The half-acre bee garden, located on Bee Biology Road, next to the Harry H. Laidlaw Jr. Honey Bee Research Facility on Bee Biology Road is open from sunrise to sunset for self-guided tours. No admission is charged. The latest news: The Haven will now be staffed every Friday morning from 10 to noon. You can not only see pollinators foraging on the plants, but view all the art, including Billick's six-foot-long mosaic/ceramic sculpture, "Miss Bee Haven," that anchors the garden. On Fridays, you can also see the bee display case, sign up for a "catch and release" bee vacuum, and buy bee guides and plants, according to the academic management officer Christine Casey.
But back to the bee mural. Then doctoral student Sarah Dalrymple of the Rick Karban lab, served as the graphics project coordinator and teaching assistant, guiding the students on design, creation and installation of the panels. She went on to be named the 2011 recipient of the UC Davis Outstanding Graduate Student Teaching Award and praised for fusing the boundaries of biology, art and culture.
The 22 students portrayed 22 bees, including such natives as mason, sweat, squash, leafcutter, blue orchard, carpenter and bumble bees. Notice that the honey bee is not listed? That's because it's not a native. European colonists brought it to America in 1622, and it wasn't introduced to California until 1853.
Another non-native is the European wool carder bee, first detected in the United States (New York) in 1963, and in California (Sunnyvale) in 2007. The carder bee is so named because the female "cards" fuzz from plants for her nest.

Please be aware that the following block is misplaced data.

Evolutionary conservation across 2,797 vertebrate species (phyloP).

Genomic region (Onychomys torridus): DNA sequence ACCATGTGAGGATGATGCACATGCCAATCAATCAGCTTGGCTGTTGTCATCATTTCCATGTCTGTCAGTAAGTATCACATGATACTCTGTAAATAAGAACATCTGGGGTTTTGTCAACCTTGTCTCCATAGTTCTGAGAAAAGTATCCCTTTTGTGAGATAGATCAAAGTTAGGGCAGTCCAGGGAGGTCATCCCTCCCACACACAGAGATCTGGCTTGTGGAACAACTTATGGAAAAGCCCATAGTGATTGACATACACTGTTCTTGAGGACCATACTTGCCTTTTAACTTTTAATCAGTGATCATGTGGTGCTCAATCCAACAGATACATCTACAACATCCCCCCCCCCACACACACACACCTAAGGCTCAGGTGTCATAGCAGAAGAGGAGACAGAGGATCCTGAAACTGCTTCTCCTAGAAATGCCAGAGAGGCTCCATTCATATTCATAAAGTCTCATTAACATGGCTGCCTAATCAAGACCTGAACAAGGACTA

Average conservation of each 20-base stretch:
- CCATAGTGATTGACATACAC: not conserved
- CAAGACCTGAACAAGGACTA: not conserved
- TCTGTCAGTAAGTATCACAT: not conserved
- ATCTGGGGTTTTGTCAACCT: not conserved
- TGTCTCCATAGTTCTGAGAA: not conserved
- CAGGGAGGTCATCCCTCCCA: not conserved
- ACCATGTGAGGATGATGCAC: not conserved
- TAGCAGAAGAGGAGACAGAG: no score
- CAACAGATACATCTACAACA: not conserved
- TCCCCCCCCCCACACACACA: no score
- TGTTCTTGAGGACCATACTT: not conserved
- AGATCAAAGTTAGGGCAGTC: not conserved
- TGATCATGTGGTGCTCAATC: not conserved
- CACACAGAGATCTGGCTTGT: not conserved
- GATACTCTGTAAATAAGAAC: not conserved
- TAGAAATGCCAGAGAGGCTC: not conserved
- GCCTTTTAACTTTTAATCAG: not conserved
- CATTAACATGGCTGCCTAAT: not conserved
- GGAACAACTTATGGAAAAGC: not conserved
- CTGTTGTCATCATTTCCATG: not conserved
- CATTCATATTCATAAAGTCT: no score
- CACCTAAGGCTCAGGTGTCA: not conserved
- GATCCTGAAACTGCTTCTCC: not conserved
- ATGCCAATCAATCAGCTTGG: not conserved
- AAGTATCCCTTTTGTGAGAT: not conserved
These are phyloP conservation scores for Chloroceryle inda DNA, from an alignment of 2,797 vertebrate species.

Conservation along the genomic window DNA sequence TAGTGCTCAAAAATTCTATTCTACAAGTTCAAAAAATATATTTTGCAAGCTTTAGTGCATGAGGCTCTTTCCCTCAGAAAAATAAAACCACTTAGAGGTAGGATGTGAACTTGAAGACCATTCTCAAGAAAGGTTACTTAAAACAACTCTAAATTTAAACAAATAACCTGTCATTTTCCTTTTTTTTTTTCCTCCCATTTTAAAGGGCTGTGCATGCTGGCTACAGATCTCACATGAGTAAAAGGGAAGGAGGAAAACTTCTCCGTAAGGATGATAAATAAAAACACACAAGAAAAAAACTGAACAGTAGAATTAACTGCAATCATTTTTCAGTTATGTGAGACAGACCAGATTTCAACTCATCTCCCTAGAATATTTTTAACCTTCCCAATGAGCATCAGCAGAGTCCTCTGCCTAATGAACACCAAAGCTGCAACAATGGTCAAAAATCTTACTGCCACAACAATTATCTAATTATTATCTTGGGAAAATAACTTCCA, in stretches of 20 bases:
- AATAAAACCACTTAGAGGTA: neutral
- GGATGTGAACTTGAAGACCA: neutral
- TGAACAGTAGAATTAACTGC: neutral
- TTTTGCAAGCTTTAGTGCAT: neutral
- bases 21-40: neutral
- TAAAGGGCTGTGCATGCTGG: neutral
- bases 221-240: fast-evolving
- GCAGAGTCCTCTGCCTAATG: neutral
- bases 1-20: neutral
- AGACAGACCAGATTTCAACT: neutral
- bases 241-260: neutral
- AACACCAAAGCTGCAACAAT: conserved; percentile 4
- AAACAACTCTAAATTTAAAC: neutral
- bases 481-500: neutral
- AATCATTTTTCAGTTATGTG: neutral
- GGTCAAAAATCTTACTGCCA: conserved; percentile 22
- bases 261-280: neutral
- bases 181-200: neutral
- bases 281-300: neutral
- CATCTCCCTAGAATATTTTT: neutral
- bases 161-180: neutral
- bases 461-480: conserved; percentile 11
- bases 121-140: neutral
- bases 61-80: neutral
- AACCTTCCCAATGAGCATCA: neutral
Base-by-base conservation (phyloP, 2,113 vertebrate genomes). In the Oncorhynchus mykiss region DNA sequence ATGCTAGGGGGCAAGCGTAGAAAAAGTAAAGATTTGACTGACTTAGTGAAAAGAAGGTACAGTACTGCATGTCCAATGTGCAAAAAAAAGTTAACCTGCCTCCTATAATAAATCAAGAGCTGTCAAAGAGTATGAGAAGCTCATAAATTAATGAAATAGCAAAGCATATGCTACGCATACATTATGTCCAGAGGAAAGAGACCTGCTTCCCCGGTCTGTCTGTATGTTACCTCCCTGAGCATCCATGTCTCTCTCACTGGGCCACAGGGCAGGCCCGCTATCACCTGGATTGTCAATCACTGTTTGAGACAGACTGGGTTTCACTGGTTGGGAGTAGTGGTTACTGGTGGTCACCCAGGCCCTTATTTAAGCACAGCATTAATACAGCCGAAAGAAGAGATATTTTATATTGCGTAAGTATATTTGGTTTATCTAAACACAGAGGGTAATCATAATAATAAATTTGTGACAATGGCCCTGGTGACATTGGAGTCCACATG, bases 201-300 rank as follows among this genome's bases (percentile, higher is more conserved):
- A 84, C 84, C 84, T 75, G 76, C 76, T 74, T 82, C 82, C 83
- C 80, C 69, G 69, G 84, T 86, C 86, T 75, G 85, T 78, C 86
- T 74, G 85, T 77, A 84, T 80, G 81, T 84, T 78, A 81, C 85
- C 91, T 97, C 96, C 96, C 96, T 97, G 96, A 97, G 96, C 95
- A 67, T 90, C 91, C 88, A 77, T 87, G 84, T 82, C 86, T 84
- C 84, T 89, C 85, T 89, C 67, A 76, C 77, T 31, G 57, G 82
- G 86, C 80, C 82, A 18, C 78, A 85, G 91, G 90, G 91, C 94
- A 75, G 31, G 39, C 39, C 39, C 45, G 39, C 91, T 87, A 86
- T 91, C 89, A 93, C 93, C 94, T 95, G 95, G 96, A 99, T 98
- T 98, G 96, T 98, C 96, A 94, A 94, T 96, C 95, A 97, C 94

The students celebrated their work and talked about their projects at an end-of-the-year gathering in 2011.
And now visitors to the garden can celebrate--and appreciate--all the dedication, ingenuity and creativity that went into this mural.
(Editor's Note: Who are the students and what species did they study and design? They're all listed on this website, as well as the identification of the students in the group photo below. The configuration of this blog does not allow a long caption.)
Add an innovative project involving insects.
Add three talented instructors: Diane Ullman, professor of entomology, UC Davis Department of Entomology and Nematology, and lecturers Gale Okumura and Morissa Rubin of the UC Davis Department of Design
Result: an art exhibition, “The World of Insects: Paper, Tile, Branding and Packaging.” to take place from 6 to 8 p.m., Wednesday, June 6 in the Environmental Horticulture courtyard, located near Walter A. Buehler Alumni and Visitors Center on Alumni Drive. The event is free and open to the public.
The students will display their branding and packaging of their product for edible insects, said Okumura. "The design students were to create a pattern from the assigned insect, as well as design a logo for their branding, which was then applied to their packaging and business system," she said. "The packaging had be appealing to the consumer and in some sense, change behavior of the audience to buy edible insects by having appealing graphics."
Rubin said the silkscreen prints "focus on illustrations of the insect and its key features (entomology students) or graphic patterns derived from significant markings or features of the insect. Additionally design students have developed an insect related product and its entire graphic identity."